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Patrick Logan

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  1. I understand all that...which is why I said "desire not to" instead of "not able". He was still burdened by the idea that this is where we need to get to, these things have to happen...now how do we get there. With the Outriggers, there would be no finish line in place and he could have developed the story all on his own, not half his and half RJ. Please don't get me wrong, I think when BS picked up the books he straightened out some things that seemed to be all over the place. In my reading of the last of the all RJ books, it seemed as if he wasn't sure where he was going with the characters and BS was able to redirect them. I also think BS did a credible job finishing the series. I just got the impression that on many things his hands were tied, albit loosely.
  2. Personally, I think it is a mistake for BS and Harriet not to consider the Outriggers series. The reason being, while I appreciate BS finishing the series, he did it trying to stay true to RJ's voice and vision. While he put his own stamp on the books, he was constrained by what RJ had already written and the desire to not change things RJ had done even if it served the story better. With the Outriggers, there are no real notes besides what was in the WoT books to go from. While it would not be the same as if RJ had gotten the chance to write it, it also would prevent the need to have a "this is where we need to be and these things need to happen so lets figure out a way to make it happen" feel that came in this last book.
  3. It's a matter of the various character's personalities. Gawyn - Always 2nd best. From birth he's told that his sister is the one to rule and he must die to support her. At the WT, Galad was always better with him at the sword, not to mention that Galad was way more handsome. After Siun's fall, he was never sure if he was on the right side once he relized Elaidia was trying to have him killed. When he got together with Egwene, he was always in her shadow. And he even mentions himself that he was a prince, but it was Rand who was out there waging war and bringing countries together. By the time the LB came around, he had a severe insecurity disorder. When he went to fight D, it was for a chance at glory. Galad - Will do right no matter who it hurts. His flaw is that the one thing he won't sacrifice is this ideal. He wouldn't dream of cheating, even if it meant defeating D. He failed much as the oak falls and not the reed....he refused to bend. Lan - Sacrifice. Lan would sacrifice everything to win. He went in expecting to die. That allowed him to sheathe the sword and take D out.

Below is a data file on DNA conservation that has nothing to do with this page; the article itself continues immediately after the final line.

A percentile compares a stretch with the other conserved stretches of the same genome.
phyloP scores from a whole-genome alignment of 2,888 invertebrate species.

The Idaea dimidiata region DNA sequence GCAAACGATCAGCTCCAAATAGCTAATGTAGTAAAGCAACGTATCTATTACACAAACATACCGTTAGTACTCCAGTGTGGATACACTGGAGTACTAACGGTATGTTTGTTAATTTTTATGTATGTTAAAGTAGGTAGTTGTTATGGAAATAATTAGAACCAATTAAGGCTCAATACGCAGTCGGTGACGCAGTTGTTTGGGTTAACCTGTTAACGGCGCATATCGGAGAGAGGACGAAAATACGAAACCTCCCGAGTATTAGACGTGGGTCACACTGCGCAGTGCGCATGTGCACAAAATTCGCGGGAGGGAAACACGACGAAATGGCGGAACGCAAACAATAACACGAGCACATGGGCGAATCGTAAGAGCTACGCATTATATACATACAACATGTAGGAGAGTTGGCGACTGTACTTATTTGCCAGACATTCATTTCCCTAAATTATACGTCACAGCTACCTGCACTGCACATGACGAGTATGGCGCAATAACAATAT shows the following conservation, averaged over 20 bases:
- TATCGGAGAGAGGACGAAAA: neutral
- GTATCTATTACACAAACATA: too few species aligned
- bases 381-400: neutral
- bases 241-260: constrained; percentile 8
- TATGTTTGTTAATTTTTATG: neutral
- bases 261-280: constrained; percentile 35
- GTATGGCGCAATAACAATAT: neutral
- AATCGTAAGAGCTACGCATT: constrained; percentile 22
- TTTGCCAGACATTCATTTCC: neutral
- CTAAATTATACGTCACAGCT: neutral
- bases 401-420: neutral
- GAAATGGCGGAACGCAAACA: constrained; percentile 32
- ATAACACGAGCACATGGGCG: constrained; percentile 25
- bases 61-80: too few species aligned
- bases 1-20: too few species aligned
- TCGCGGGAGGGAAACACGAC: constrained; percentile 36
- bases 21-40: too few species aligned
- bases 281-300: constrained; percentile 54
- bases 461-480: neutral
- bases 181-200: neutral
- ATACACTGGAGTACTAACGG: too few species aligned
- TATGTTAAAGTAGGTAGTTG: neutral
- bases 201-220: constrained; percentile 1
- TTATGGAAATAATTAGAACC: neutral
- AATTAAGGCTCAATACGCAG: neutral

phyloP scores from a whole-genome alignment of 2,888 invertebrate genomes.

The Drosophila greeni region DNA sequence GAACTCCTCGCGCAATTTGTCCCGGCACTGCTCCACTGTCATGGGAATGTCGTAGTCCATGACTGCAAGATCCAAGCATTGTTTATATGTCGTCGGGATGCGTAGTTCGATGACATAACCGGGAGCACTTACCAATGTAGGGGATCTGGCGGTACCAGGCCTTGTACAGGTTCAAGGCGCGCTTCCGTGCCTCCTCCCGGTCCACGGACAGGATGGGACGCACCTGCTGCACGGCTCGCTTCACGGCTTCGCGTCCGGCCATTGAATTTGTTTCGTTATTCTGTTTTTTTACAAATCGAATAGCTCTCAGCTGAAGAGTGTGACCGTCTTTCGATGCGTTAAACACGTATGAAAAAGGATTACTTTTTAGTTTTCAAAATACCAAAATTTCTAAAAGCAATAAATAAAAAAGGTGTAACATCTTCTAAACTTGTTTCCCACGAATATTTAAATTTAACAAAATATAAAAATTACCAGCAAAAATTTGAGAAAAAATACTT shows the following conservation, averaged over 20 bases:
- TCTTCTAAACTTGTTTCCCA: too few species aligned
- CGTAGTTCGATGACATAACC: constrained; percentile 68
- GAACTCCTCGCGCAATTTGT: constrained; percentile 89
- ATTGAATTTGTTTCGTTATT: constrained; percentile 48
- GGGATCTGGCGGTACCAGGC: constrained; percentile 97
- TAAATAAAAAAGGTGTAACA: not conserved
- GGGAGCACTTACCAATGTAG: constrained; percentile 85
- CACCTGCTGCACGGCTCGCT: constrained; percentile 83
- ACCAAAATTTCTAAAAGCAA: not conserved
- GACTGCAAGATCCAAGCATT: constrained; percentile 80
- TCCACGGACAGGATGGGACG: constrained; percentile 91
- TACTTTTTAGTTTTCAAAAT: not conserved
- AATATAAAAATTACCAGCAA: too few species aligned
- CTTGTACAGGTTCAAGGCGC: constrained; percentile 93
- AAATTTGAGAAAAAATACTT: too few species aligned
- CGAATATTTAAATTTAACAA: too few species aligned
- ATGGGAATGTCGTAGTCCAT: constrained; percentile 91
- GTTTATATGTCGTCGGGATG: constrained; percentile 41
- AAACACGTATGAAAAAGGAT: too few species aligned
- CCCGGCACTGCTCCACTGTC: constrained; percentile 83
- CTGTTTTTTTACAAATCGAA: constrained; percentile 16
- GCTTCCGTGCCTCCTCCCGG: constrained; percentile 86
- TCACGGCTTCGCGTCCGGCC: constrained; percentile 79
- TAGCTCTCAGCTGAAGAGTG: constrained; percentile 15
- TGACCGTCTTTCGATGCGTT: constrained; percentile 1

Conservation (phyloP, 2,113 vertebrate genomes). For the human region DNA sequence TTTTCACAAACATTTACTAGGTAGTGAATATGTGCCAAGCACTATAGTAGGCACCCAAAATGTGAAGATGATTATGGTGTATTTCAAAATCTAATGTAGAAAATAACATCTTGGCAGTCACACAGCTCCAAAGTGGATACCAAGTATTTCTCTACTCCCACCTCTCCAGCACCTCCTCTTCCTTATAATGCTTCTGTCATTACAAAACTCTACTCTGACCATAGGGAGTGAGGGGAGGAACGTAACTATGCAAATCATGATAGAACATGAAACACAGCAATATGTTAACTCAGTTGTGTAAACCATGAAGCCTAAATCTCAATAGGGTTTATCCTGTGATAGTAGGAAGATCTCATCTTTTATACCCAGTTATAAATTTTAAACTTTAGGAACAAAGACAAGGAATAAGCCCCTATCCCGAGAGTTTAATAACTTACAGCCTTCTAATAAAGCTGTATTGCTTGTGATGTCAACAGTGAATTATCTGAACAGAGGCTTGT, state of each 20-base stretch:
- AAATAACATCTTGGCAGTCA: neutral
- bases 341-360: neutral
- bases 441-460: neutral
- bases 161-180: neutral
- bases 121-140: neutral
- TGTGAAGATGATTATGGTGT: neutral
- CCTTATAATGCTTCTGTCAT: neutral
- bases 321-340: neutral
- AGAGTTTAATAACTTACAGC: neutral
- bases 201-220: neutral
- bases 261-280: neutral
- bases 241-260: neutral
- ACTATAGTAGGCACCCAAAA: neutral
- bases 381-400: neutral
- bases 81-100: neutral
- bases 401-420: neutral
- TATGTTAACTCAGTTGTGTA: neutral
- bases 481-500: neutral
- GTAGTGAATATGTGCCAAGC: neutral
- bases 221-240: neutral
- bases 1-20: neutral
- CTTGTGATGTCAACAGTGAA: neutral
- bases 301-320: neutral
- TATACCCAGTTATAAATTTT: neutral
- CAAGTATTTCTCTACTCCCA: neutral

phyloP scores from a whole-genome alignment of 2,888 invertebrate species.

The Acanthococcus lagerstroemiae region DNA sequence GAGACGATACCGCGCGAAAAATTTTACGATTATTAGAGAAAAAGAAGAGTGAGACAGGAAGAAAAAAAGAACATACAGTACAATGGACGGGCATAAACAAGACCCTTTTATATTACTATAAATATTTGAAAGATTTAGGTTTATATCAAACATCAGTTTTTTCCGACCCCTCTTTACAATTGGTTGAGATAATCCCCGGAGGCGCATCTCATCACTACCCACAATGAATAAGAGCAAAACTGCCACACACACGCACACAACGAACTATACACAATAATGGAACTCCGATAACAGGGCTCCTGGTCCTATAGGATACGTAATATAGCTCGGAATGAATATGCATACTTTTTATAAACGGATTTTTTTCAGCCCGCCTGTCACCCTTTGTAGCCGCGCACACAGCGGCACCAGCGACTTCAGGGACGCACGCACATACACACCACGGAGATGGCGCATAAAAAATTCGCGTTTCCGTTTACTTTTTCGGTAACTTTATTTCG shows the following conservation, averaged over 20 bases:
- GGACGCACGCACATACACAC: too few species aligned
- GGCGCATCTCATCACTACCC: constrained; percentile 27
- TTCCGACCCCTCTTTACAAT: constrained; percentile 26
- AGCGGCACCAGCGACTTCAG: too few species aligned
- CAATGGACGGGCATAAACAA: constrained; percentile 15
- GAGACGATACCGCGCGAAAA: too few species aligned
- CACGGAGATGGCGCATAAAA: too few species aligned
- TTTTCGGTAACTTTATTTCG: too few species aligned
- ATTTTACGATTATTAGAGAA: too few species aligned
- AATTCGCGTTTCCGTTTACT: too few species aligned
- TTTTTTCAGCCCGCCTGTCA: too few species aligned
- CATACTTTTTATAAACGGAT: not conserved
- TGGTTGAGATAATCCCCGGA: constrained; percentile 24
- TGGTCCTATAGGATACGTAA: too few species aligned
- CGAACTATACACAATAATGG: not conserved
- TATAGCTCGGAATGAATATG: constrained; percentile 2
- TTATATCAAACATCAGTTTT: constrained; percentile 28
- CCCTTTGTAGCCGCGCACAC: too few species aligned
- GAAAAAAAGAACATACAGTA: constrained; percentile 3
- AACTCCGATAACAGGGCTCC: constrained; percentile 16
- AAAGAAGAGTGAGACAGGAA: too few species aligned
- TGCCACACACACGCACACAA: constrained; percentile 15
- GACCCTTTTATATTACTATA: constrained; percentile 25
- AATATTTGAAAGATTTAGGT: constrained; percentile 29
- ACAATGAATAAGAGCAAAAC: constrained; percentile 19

4. How is it the circle was able to help crete the Hammer? The 3rd Oath is they will not use the One Power to create a weapon, but here the AS are, lending their power to making a weapon.
  5. I know that the general consensus is that Sylvie (Egwene's guide in the World of Dreams) was actually Lanfear, but doesn't it make more sense that she was actually Nakomi. In both Egwene's case and Avi's, the character in question acted as a guide. If we belieive that Avi had fallen asleep and that encounter took place in WoD, then it even makes more sense. If Sylvie = Nakomi, then it puts her in the position of another agent for the Pattern pushing things towards where they should be, including her appearance at the cave mouth with Rand.
  6. The biggest flaw that I saw in Egwene's character was that while insisting that others see her as she has changed, she refuses to see anyone else as having changed. In her eyes, Nyn is still the angry Wisdom pulling her braid, Mat is still the troublesome youth, Perrin is still the slow but sturdy dependable one, and Rand is still the stubborn woolheaded youth. Each of these, at one point or another, she put her foot down insisting that she was the Amrylin Seat and whatever they knew about her from before must be suppressed, but that they were the exact same people who left the Two Rivers in the 1st book.
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